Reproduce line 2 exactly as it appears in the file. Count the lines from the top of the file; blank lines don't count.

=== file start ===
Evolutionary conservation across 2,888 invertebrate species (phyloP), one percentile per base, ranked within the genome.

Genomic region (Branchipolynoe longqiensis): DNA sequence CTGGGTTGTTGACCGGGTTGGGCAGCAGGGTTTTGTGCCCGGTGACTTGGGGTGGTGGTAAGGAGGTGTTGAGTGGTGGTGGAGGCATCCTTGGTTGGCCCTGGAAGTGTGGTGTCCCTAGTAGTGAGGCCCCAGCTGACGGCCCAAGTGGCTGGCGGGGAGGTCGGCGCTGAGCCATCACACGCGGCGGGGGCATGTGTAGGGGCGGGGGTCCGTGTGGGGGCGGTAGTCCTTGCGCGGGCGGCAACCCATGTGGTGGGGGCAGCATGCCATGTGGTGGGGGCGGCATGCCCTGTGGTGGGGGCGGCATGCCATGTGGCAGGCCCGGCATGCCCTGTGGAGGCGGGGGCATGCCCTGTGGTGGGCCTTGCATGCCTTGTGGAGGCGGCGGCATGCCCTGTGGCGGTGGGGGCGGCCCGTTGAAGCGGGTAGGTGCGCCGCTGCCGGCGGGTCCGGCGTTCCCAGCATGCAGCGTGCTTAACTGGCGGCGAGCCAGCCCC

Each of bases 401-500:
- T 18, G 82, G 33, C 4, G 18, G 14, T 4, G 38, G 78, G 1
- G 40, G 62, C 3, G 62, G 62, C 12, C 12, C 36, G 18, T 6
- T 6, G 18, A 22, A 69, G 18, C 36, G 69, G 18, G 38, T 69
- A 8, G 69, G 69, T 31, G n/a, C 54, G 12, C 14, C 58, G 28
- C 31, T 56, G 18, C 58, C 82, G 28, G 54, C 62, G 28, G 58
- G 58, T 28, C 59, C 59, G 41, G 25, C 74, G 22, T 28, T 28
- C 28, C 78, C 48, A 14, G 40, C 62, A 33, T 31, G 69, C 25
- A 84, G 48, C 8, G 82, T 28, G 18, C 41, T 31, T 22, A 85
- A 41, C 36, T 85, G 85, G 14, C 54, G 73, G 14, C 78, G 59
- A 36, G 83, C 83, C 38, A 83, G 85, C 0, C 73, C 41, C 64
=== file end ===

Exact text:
Genomic region (Branchipolynoe longqiensis): DNA sequence CTGGGTTGTTGACCGGGTTGGGCAGCAGGGTTTTGTGCCCGGTGACTTGGGGTGGTGGTAAGGAGGTGTTGAGTGGTGGTGGAGGCATCCTTGGTTGGCCCTGGAAGTGTGGTGTCCCTAGTAGTGAGGCCCCAGCTGACGGCCCAAGTGGCTGGCGGGGAGGTCGGCGCTGAGCCATCACACGCGGCGGGGGCATGTGTAGGGGCGGGGGTCCGTGTGGGGGCGGTAGTCCTTGCGCGGGCGGCAACCCATGTGGTGGGGGCAGCATGCCATGTGGTGGGGGCGGCATGCCCTGTGGTGGGGGCGGCATGCCATGTGGCAGGCCCGGCATGCCCTGTGGAGGCGGGGGCATGCCCTGTGGTGGGCCTTGCATGCCTTGTGGAGGCGGCGGCATGCCCTGTGGCGGTGGGGGCGGCCCGTTGAAGCGGGTAGGTGCGCCGCTGCCGGCGGGTCCGGCGTTCCCAGCATGCAGCGTGCTTAACTGGCGGCGAGCCAGCCCC